Mark Turgeon sees most of the same faces at practice these days as he did in his first two seasons at Maryland, yet in some ways he is coaching a completely different team. Not only has the talent improved dramatically, but so has the chemistry.
The first season when he inherited a fairly dysfunctional group from Gary Williams – made more difficult by the fact that his best player, Terrell Stoglin, was the toughest to coach – is becoming a distant memory.
Even last season, after Stoglin left the program and the Terps improved from 17-15 to 25-13, it wasn’t easy trying to mesh four freshmen and two transfers with the three players remaining who had been recruited by Williams (sophomore Nick Faust, junior guard Pe’Shon Howard and senior James Padgett).
“Last year we had too many young guys who were worried about themselves,” Turgeon said in an interview with The Baltimore Sun on Tuesday. “They’re calling the mom, ‘I only played 10 minutes’ or calling the AAU coach. Now if we win the game and he gets a call from the AAU coach or family and he only played 10 minutes, it’s ‘Hey, we won, we’re doing what coach asks and it’s fun.’”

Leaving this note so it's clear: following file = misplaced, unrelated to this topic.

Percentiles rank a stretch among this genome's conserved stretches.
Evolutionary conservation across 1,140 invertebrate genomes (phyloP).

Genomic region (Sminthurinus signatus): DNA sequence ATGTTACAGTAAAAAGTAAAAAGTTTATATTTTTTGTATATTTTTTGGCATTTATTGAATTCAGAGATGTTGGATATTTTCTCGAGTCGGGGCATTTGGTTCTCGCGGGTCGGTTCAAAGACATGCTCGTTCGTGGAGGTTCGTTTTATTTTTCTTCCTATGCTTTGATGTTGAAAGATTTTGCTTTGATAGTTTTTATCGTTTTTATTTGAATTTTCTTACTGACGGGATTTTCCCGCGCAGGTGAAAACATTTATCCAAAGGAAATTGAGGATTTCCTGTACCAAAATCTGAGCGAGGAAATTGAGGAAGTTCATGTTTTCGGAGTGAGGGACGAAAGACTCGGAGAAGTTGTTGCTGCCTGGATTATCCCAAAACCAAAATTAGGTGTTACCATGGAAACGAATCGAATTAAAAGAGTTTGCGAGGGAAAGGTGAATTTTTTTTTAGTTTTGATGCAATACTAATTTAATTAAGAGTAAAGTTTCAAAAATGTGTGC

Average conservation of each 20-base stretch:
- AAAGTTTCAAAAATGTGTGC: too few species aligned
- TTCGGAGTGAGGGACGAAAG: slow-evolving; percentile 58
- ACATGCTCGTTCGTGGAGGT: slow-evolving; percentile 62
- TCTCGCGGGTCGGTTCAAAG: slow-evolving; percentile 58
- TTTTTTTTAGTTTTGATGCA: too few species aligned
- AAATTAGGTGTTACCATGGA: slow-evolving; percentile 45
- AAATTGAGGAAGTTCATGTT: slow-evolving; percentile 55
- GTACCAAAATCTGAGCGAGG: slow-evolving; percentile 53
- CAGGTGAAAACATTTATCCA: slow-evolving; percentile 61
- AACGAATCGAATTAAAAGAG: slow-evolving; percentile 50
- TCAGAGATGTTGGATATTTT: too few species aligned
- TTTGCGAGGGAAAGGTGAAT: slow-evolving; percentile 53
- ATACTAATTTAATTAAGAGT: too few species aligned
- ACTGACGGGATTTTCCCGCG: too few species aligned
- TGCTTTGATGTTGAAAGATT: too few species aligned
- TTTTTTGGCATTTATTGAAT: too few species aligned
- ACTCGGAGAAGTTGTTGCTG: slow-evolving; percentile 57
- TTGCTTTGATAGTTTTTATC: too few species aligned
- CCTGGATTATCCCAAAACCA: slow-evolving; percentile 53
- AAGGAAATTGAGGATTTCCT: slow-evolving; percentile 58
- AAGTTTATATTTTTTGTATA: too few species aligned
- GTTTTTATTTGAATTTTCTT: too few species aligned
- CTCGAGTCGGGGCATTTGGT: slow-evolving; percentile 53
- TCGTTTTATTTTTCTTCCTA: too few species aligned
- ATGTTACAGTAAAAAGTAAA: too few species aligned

Turgeon said that the attitude is different now as the Terps head into Friday’s season opener against Connecticut at the Barclays Center in Brooklyn, N.Y.
"I think our guys are about winning now,” he said. "In the end, when the game is over, it’s all about winning with this group. My first couple of years it might have not been that way. I think it’s getting to that point and it shows in practice. Last year I had to beg guys to practice, this year I’ve had to dial them back.”
Turgeon said coming to Maryland was different than going to Wichita State or Texas A&M. He said that in many ways he went through having a first season twice in College Park.
“I’ve taken over programs before and it didn’t have to be all my guys to be comfortable,” he said. “This was just a different deal. Everyone jumped ship who I didn’t recruit and it set us back a bit. In the end, it’s going to help us. I think it’s just familiarity. It’s Year 3. Some guys have been in the system for three years.
“It’s no fun going though what we went through. I think it’s amazing that we won 42 games, to be honest, and what we were able to beat Duke, which means a lot to people. I’m pretty happy with where we are. It just takes time. I think all the programs I’ve been at, they’re all a little bit different. It just comes down to getting to know each other and believing in what you’re trying to do as a group.”